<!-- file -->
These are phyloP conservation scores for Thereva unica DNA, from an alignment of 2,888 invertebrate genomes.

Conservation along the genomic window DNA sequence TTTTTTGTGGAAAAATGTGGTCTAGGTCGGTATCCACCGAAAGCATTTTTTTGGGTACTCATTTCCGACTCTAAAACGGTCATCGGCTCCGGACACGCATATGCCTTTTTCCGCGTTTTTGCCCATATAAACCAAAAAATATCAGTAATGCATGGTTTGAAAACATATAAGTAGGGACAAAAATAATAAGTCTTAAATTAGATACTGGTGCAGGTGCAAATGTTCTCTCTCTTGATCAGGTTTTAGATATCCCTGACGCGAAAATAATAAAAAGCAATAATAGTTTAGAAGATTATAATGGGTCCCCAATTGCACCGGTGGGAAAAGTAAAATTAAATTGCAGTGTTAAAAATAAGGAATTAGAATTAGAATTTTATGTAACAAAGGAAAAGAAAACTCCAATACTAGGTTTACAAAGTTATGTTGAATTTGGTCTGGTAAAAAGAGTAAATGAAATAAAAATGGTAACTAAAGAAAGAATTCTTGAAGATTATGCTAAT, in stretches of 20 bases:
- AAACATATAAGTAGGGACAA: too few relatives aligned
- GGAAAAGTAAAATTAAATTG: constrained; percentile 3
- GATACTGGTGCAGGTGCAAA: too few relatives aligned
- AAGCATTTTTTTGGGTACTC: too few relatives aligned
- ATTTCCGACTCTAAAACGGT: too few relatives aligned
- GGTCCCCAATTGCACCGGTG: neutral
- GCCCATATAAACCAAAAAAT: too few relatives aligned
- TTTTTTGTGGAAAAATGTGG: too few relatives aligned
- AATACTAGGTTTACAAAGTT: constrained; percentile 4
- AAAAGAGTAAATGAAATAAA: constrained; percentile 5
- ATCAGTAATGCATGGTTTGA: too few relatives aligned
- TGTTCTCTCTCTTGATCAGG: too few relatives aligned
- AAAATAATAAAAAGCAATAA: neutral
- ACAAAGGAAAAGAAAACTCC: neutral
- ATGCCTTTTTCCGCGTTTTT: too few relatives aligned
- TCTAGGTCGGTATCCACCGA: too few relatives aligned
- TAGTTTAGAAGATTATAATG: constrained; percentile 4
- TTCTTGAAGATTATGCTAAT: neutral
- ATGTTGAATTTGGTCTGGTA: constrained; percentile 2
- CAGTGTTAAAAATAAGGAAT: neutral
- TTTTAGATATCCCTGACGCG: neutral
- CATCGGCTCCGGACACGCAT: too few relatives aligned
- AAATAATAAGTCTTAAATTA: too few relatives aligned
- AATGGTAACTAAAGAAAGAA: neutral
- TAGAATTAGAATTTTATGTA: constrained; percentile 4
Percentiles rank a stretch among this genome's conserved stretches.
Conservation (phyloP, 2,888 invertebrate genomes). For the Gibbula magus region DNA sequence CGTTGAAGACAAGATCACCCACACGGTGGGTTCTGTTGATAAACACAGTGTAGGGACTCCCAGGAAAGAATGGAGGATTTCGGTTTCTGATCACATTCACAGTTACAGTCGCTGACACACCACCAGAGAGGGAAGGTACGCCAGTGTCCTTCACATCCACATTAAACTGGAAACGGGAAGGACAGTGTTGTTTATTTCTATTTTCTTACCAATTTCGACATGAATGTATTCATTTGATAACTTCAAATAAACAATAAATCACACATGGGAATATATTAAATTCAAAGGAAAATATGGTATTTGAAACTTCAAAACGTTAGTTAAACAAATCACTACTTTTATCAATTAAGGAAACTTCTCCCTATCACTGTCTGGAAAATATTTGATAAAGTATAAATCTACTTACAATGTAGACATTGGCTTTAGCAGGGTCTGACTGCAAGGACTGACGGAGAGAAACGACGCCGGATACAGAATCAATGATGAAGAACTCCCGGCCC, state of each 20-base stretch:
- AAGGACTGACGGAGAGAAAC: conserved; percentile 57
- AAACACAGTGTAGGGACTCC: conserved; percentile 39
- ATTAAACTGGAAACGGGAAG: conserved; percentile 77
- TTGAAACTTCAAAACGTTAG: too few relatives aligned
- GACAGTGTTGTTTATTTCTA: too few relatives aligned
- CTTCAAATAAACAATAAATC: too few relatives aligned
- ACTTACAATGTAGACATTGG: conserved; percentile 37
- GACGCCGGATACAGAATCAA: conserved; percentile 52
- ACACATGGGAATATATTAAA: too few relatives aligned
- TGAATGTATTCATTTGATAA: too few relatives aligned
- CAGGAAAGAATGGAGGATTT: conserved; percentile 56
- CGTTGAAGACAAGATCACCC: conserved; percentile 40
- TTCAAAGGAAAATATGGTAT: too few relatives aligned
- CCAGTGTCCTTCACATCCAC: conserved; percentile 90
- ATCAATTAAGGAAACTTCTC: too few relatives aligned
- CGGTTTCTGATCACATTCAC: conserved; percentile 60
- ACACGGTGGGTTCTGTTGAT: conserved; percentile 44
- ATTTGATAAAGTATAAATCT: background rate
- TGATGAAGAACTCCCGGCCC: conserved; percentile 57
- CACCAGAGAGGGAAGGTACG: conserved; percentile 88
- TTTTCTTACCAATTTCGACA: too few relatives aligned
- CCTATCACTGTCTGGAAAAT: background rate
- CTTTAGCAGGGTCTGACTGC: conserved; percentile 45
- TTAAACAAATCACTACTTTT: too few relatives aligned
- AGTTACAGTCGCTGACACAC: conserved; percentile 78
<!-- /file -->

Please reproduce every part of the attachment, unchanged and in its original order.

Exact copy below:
These are phyloP conservation scores for Thereva unica DNA, from an alignment of 2,888 invertebrate genomes.

Conservation along the genomic window DNA sequence TTTTTTGTGGAAAAATGTGGTCTAGGTCGGTATCCACCGAAAGCATTTTTTTGGGTACTCATTTCCGACTCTAAAACGGTCATCGGCTCCGGACACGCATATGCCTTTTTCCGCGTTTTTGCCCATATAAACCAAAAAATATCAGTAATGCATGGTTTGAAAACATATAAGTAGGGACAAAAATAATAAGTCTTAAATTAGATACTGGTGCAGGTGCAAATGTTCTCTCTCTTGATCAGGTTTTAGATATCCCTGACGCGAAAATAATAAAAAGCAATAATAGTTTAGAAGATTATAATGGGTCCCCAATTGCACCGGTGGGAAAAGTAAAATTAAATTGCAGTGTTAAAAATAAGGAATTAGAATTAGAATTTTATGTAACAAAGGAAAAGAAAACTCCAATACTAGGTTTACAAAGTTATGTTGAATTTGGTCTGGTAAAAAGAGTAAATGAAATAAAAATGGTAACTAAAGAAAGAATTCTTGAAGATTATGCTAAT, in stretches of 20 bases:
- AAACATATAAGTAGGGACAA: too few relatives aligned
- GGAAAAGTAAAATTAAATTG: constrained; percentile 3
- GATACTGGTGCAGGTGCAAA: too few relatives aligned
- AAGCATTTTTTTGGGTACTC: too few relatives aligned
- ATTTCCGACTCTAAAACGGT: too few relatives aligned
- GGTCCCCAATTGCACCGGTG: neutral
- GCCCATATAAACCAAAAAAT: too few relatives aligned
- TTTTTTGTGGAAAAATGTGG: too few relatives aligned
- AATACTAGGTTTACAAAGTT: constrained; percentile 4
- AAAAGAGTAAATGAAATAAA: constrained; percentile 5
- ATCAGTAATGCATGGTTTGA: too few relatives aligned
- TGTTCTCTCTCTTGATCAGG: too few relatives aligned
- AAAATAATAAAAAGCAATAA: neutral
- ACAAAGGAAAAGAAAACTCC: neutral
- ATGCCTTTTTCCGCGTTTTT: too few relatives aligned
- TCTAGGTCGGTATCCACCGA: too few relatives aligned
- TAGTTTAGAAGATTATAATG: constrained; percentile 4
- TTCTTGAAGATTATGCTAAT: neutral
- ATGTTGAATTTGGTCTGGTA: constrained; percentile 2
- CAGTGTTAAAAATAAGGAAT: neutral
- TTTTAGATATCCCTGACGCG: neutral
- CATCGGCTCCGGACACGCAT: too few relatives aligned
- AAATAATAAGTCTTAAATTA: too few relatives aligned
- AATGGTAACTAAAGAAAGAA: neutral
- TAGAATTAGAATTTTATGTA: constrained; percentile 4
Percentiles rank a stretch among this genome's conserved stretches.
Conservation (phyloP, 2,888 invertebrate genomes). For the Gibbula magus region DNA sequence CGTTGAAGACAAGATCACCCACACGGTGGGTTCTGTTGATAAACACAGTGTAGGGACTCCCAGGAAAGAATGGAGGATTTCGGTTTCTGATCACATTCACAGTTACAGTCGCTGACACACCACCAGAGAGGGAAGGTACGCCAGTGTCCTTCACATCCACATTAAACTGGAAACGGGAAGGACAGTGTTGTTTATTTCTATTTTCTTACCAATTTCGACATGAATGTATTCATTTGATAACTTCAAATAAACAATAAATCACACATGGGAATATATTAAATTCAAAGGAAAATATGGTATTTGAAACTTCAAAACGTTAGTTAAACAAATCACTACTTTTATCAATTAAGGAAACTTCTCCCTATCACTGTCTGGAAAATATTTGATAAAGTATAAATCTACTTACAATGTAGACATTGGCTTTAGCAGGGTCTGACTGCAAGGACTGACGGAGAGAAACGACGCCGGATACAGAATCAATGATGAAGAACTCCCGGCCC, state of each 20-base stretch:
- AAGGACTGACGGAGAGAAAC: conserved; percentile 57
- AAACACAGTGTAGGGACTCC: conserved; percentile 39
- ATTAAACTGGAAACGGGAAG: conserved; percentile 77
- TTGAAACTTCAAAACGTTAG: too few relatives aligned
- GACAGTGTTGTTTATTTCTA: too few relatives aligned
- CTTCAAATAAACAATAAATC: too few relatives aligned
- ACTTACAATGTAGACATTGG: conserved; percentile 37
- GACGCCGGATACAGAATCAA: conserved; percentile 52
- ACACATGGGAATATATTAAA: too few relatives aligned
- TGAATGTATTCATTTGATAA: too few relatives aligned
- CAGGAAAGAATGGAGGATTT: conserved; percentile 56
- CGTTGAAGACAAGATCACCC: conserved; percentile 40
- TTCAAAGGAAAATATGGTAT: too few relatives aligned
- CCAGTGTCCTTCACATCCAC: conserved; percentile 90
- ATCAATTAAGGAAACTTCTC: too few relatives aligned
- CGGTTTCTGATCACATTCAC: conserved; percentile 60
- ACACGGTGGGTTCTGTTGAT: conserved; percentile 44
- ATTTGATAAAGTATAAATCT: background rate
- TGATGAAGAACTCCCGGCCC: conserved; percentile 57
- CACCAGAGAGGGAAGGTACG: conserved; percentile 88
- TTTTCTTACCAATTTCGACA: too few relatives aligned
- CCTATCACTGTCTGGAAAAT: background rate
- CTTTAGCAGGGTCTGACTGC: conserved; percentile 45
- TTAAACAAATCACTACTTTT: too few relatives aligned
- AGTTACAGTCGCTGACACAC: conserved; percentile 78